How much traffic do the Edmonton Journal and iNews880 get from Twitter?

Depending on who you talk to, Twitter is either killing news media or saving it. A recent analysis by Hitwise found that less than 0.2% of people who use Twitter wind up going to news and media sites (thanks to Karen for the link). Their analysis looks at Twitter as a whole though, and I’m not sure how well it accounts for local news sites. I believe very strongly that social media has the greatest impact at the local level (more on this in a future post). Given that, I have long wondered how Twitter has impacted local news media here in Edmonton. Last night, I finally did some analysis. I decided to explore how much traffic the Edmonton Journal and iNews880, Edmonton’s two top tweeting media outlets, received from Twitter last year.

@EdmontonJournal

First up, the Edmonton Journal. They’ve been tweeting news articles since at least January 2009, so I had lots of data to play with. They used tweetburner to shorten links until September when they switched to bit.ly. Using the APIs available from those services, I added up all the click stats for all the links posted by The Journal. Here’s what I found:

Lots of variation, as you can see. Some of that is down to the use of two services, some of it is because of the number of Twitter users. There are probably dozens of other factors too.

For the period January 30 through December 31:

  • A total of 153,968 clicks were recorded on 4737 links.
  • That’s an average of 33 clicks per link, and an average of 15 links per day.
  • According to the stats on the bit.ly links, 95.4% of clicks come from the Edmonton Journal’s hash*.
  • The link with the most clicks (700) was this one, on May 26. It doesn’t work, because annoyingly The Journal doesn’t display old articles for some reason, but it appears it was about Edmonton’s Poet Laureate Roland Pemberton.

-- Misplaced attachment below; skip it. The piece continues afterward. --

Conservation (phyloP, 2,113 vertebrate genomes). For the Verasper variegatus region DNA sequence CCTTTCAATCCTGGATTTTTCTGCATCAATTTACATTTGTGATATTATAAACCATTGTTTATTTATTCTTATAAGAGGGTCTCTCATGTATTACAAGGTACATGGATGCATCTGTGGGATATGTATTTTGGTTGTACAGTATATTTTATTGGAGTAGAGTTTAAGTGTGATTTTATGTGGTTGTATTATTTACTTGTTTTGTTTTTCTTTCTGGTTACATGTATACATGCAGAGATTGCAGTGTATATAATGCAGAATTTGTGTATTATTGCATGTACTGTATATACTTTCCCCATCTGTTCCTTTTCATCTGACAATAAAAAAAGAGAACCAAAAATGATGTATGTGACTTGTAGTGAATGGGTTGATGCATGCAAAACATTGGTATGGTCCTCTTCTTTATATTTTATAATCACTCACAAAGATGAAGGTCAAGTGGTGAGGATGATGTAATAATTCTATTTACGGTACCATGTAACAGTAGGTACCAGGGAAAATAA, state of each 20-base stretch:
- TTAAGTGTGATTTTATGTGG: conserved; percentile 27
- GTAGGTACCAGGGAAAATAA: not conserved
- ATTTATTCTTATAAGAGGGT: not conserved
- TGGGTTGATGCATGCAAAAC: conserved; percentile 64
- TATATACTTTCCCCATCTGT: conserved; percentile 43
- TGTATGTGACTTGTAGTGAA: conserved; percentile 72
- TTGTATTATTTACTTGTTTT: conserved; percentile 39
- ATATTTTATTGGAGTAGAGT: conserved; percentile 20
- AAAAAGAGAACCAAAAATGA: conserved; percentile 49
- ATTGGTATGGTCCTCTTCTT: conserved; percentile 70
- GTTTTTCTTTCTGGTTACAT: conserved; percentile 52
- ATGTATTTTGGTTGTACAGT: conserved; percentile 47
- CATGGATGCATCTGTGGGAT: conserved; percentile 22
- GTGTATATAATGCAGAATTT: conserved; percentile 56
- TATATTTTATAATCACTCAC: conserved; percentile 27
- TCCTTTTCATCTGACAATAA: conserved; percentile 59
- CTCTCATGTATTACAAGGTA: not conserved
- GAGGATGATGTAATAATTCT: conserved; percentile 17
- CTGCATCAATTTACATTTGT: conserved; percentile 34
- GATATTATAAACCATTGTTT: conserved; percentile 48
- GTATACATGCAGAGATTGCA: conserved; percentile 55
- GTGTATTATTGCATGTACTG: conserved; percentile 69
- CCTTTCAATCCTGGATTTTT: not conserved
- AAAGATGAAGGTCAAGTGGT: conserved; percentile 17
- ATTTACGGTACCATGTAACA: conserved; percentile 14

• The day with the most clicks, September 14, doesn’t appear to be special…just lots of clicks that day for some reason (any ideas?).

@iNews880

Next up, iNews880, one of the first local media organizations to join Twitter. They used tinyurl.com until July, when Twitter switched the default to bit.ly, so unfortunately I only have data for the latter half of the year:

For the period July 14 through December 31:

  • A total of 90,500 clicks were recorded on 3811 links.
  • That’s an average of 24 clicks per link, and an average of 22 links per day.
  • According to the stats on the bit.ly links, 93.8% of clicks come from iNews880’s hash*.
  • The link with the most clicks (1933) was this one, on August 2 (that’s the huge spike in the graph above). The link goes to the report on the Big Valley Jamboree stage collapse, and it was popular because it included before and after photos.

Edmonton Journal vs. iNews880

I wanted to do a quick comparison, so I chose the period September 17 through December 31, because both sites used bit.ly for links during that time. Here’s what it looks like:

During that time:

  • The Edmonton Journal posted 2369 links (23 per day) and iNews880 posted 2261 links (22 per day).
  • A total of 79,519 clicks were recorded on Edmonton Journal links (an average of 751 per day or 34 per link).
  • A total of 53,815 clicks were recorded on iNews880 links (an average of 508 per day or 24 per link).

Thoughts

That’s a lot of clicks! Clearly Twitter and other social networking sites (where most shortlinks are posted) are having an impact. But how much? According to the latest report by the Newspaper Audience Databank (NADbank), weekly online readership at EdmontonJournal.com increased by 35% last year to 115,900 from 85,800 in 2008. That’s an increase of 30,100 readers per week. According to the click stats above, The Journal received 3208 clicks per week in 2009. So what does that mean?